Te Ture Whenua Māori in Parliament

Published on Thursday, 12 May 2016

The new Te Ture Whenua Māori Bill recently had its first reading in Parliament.

 

The Bill protects the status of Whenua Māori as a taonga tuku iho with special significance to Māori, and promotes the retention of land for the benefit of present and future generations of owners, their whānau and their hapū.

The Bill also makes it easier for Māori land owners to make decisions about how their land is governed and used.  Constraints are removed and decision making will be easier and more efficient. 

It gives Māori land owners greater autonomy to make their own decisions and utilise their land as they choose. 

The reform of Te Ture Whenua Māori involves more than just the new legislation. There are four other important parts to the reform including:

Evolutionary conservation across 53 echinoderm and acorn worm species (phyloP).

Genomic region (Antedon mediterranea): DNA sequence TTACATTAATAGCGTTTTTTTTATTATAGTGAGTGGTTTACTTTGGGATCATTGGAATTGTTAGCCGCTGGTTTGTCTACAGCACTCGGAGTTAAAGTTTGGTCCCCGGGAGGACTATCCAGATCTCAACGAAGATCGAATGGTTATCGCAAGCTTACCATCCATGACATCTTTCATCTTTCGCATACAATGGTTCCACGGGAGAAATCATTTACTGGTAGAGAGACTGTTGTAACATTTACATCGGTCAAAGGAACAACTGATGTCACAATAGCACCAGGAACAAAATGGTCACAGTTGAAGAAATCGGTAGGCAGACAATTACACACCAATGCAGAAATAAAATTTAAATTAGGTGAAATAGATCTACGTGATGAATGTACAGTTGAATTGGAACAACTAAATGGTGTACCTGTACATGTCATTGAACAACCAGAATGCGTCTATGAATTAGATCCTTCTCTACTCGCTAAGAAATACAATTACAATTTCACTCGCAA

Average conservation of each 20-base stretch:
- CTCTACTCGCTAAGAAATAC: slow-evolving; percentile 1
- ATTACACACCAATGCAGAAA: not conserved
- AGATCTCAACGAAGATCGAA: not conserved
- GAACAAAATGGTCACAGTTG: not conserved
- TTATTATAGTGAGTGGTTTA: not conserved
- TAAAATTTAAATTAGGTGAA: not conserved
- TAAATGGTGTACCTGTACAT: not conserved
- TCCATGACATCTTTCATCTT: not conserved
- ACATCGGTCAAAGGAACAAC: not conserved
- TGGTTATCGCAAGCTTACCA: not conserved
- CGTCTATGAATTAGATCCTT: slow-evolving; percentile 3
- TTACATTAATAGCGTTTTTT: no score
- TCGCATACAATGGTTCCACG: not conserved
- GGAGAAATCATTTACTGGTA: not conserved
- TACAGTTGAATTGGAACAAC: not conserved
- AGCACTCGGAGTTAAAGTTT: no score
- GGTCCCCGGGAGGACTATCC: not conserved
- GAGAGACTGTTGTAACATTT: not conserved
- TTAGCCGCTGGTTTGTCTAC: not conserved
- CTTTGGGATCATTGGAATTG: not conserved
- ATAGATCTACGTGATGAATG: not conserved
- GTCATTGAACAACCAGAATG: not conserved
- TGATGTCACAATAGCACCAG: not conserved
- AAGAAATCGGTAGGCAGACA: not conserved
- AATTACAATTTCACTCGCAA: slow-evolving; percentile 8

• the establishment of the new Māori Land Service;
  • the refocused role of the Māori Land Court; 
  • the new Whenua Māori Fund; and
  • work on key Māori land issues that have a negative impact on Māori land, for example landlocked Māori land; paper roads and matters related to the Public Works Act.

To make a submission to the Māori Affairs Select Committee click here.

For more information about Te Ture Whenua Māori reforms click here.

Source: Māori Land Court Data 2013.

Source: Māori Land Court Data 2013.

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